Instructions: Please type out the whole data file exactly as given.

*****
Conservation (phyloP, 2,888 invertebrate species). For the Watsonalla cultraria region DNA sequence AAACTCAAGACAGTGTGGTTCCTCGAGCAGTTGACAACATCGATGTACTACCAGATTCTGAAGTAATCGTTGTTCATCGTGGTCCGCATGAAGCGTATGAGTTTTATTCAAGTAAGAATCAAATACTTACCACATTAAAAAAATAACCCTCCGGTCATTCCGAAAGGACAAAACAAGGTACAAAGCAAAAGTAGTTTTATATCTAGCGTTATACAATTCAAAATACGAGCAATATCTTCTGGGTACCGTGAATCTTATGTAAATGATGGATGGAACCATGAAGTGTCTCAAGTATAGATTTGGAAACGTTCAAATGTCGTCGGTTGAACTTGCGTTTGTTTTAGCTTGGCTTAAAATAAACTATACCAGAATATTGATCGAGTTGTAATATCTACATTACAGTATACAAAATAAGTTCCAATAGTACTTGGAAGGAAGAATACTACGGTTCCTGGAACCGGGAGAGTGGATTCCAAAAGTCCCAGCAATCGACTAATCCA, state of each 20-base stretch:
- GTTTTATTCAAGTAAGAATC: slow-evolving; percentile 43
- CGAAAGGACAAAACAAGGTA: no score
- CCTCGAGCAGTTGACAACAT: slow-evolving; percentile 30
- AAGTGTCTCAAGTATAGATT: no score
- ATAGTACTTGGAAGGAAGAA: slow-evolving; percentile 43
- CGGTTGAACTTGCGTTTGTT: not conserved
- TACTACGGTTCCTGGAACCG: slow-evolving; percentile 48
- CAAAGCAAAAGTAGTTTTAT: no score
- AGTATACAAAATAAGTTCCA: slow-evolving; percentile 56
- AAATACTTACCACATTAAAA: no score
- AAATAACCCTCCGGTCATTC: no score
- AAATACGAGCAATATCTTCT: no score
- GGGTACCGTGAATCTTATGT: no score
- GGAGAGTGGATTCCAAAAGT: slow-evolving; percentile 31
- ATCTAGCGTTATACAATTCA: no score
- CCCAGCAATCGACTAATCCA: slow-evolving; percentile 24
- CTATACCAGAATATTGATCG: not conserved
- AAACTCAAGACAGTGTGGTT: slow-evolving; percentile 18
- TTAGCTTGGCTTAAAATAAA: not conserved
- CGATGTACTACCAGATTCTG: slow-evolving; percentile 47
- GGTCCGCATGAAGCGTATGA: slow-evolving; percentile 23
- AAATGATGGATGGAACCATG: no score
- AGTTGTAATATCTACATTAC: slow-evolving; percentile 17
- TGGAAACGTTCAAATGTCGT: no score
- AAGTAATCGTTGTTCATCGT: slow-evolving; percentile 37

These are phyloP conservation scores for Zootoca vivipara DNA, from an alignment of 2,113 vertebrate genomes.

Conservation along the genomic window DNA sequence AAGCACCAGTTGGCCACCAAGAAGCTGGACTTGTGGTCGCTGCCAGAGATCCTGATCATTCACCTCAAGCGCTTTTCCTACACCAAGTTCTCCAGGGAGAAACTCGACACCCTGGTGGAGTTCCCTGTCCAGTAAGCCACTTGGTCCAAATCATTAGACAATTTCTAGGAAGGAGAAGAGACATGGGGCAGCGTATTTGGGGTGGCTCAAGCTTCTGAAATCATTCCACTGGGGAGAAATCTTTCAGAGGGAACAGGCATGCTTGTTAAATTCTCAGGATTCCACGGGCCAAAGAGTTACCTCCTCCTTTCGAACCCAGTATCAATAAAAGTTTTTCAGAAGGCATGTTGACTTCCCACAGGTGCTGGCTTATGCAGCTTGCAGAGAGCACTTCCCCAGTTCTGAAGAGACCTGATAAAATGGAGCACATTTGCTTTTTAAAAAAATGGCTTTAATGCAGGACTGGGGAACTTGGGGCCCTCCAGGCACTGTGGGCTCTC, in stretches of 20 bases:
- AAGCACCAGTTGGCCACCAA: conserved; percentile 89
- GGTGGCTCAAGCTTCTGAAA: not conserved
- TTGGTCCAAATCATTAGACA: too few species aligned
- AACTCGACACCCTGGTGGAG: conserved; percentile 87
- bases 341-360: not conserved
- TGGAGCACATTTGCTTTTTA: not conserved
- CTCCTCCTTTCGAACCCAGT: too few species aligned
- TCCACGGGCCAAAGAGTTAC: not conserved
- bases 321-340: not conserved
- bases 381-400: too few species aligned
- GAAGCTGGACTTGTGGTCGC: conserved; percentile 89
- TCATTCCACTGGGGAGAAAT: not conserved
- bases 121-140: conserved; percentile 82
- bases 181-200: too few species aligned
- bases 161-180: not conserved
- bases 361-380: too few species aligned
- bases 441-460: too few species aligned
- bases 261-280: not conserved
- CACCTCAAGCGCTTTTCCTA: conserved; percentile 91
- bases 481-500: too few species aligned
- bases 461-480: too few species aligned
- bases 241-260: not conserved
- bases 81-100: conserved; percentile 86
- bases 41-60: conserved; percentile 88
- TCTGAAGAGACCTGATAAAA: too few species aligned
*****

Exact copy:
Conservation (phyloP, 2,888 invertebrate species). For the Watsonalla cultraria region DNA sequence AAACTCAAGACAGTGTGGTTCCTCGAGCAGTTGACAACATCGATGTACTACCAGATTCTGAAGTAATCGTTGTTCATCGTGGTCCGCATGAAGCGTATGAGTTTTATTCAAGTAAGAATCAAATACTTACCACATTAAAAAAATAACCCTCCGGTCATTCCGAAAGGACAAAACAAGGTACAAAGCAAAAGTAGTTTTATATCTAGCGTTATACAATTCAAAATACGAGCAATATCTTCTGGGTACCGTGAATCTTATGTAAATGATGGATGGAACCATGAAGTGTCTCAAGTATAGATTTGGAAACGTTCAAATGTCGTCGGTTGAACTTGCGTTTGTTTTAGCTTGGCTTAAAATAAACTATACCAGAATATTGATCGAGTTGTAATATCTACATTACAGTATACAAAATAAGTTCCAATAGTACTTGGAAGGAAGAATACTACGGTTCCTGGAACCGGGAGAGTGGATTCCAAAAGTCCCAGCAATCGACTAATCCA, state of each 20-base stretch:
- GTTTTATTCAAGTAAGAATC: slow-evolving; percentile 43
- CGAAAGGACAAAACAAGGTA: no score
- CCTCGAGCAGTTGACAACAT: slow-evolving; percentile 30
- AAGTGTCTCAAGTATAGATT: no score
- ATAGTACTTGGAAGGAAGAA: slow-evolving; percentile 43
- CGGTTGAACTTGCGTTTGTT: not conserved
- TACTACGGTTCCTGGAACCG: slow-evolving; percentile 48
- CAAAGCAAAAGTAGTTTTAT: no score
- AGTATACAAAATAAGTTCCA: slow-evolving; percentile 56
- AAATACTTACCACATTAAAA: no score
- AAATAACCCTCCGGTCATTC: no score
- AAATACGAGCAATATCTTCT: no score
- GGGTACCGTGAATCTTATGT: no score
- GGAGAGTGGATTCCAAAAGT: slow-evolving; percentile 31
- ATCTAGCGTTATACAATTCA: no score
- CCCAGCAATCGACTAATCCA: slow-evolving; percentile 24
- CTATACCAGAATATTGATCG: not conserved
- AAACTCAAGACAGTGTGGTT: slow-evolving; percentile 18
- TTAGCTTGGCTTAAAATAAA: not conserved
- CGATGTACTACCAGATTCTG: slow-evolving; percentile 47
- GGTCCGCATGAAGCGTATGA: slow-evolving; percentile 23
- AAATGATGGATGGAACCATG: no score
- AGTTGTAATATCTACATTAC: slow-evolving; percentile 17
- TGGAAACGTTCAAATGTCGT: no score
- AAGTAATCGTTGTTCATCGT: slow-evolving; percentile 37

These are phyloP conservation scores for Zootoca vivipara DNA, from an alignment of 2,113 vertebrate genomes.

Conservation along the genomic window DNA sequence AAGCACCAGTTGGCCACCAAGAAGCTGGACTTGTGGTCGCTGCCAGAGATCCTGATCATTCACCTCAAGCGCTTTTCCTACACCAAGTTCTCCAGGGAGAAACTCGACACCCTGGTGGAGTTCCCTGTCCAGTAAGCCACTTGGTCCAAATCATTAGACAATTTCTAGGAAGGAGAAGAGACATGGGGCAGCGTATTTGGGGTGGCTCAAGCTTCTGAAATCATTCCACTGGGGAGAAATCTTTCAGAGGGAACAGGCATGCTTGTTAAATTCTCAGGATTCCACGGGCCAAAGAGTTACCTCCTCCTTTCGAACCCAGTATCAATAAAAGTTTTTCAGAAGGCATGTTGACTTCCCACAGGTGCTGGCTTATGCAGCTTGCAGAGAGCACTTCCCCAGTTCTGAAGAGACCTGATAAAATGGAGCACATTTGCTTTTTAAAAAAATGGCTTTAATGCAGGACTGGGGAACTTGGGGCCCTCCAGGCACTGTGGGCTCTC, in stretches of 20 bases:
- AAGCACCAGTTGGCCACCAA: conserved; percentile 89
- GGTGGCTCAAGCTTCTGAAA: not conserved
- TTGGTCCAAATCATTAGACA: too few species aligned
- AACTCGACACCCTGGTGGAG: conserved; percentile 87
- bases 341-360: not conserved
- TGGAGCACATTTGCTTTTTA: not conserved
- CTCCTCCTTTCGAACCCAGT: too few species aligned
- TCCACGGGCCAAAGAGTTAC: not conserved
- bases 321-340: not conserved
- bases 381-400: too few species aligned
- GAAGCTGGACTTGTGGTCGC: conserved; percentile 89
- TCATTCCACTGGGGAGAAAT: not conserved
- bases 121-140: conserved; percentile 82
- bases 181-200: too few species aligned
- bases 161-180: not conserved
- bases 361-380: too few species aligned
- bases 441-460: too few species aligned
- bases 261-280: not conserved
- CACCTCAAGCGCTTTTCCTA: conserved; percentile 91
- bases 481-500: too few species aligned
- bases 461-480: too few species aligned
- bases 241-260: not conserved
- bases 81-100: conserved; percentile 86
- bases 41-60: conserved; percentile 88
- TCTGAAGAGACCTGATAAAA: too few species aligned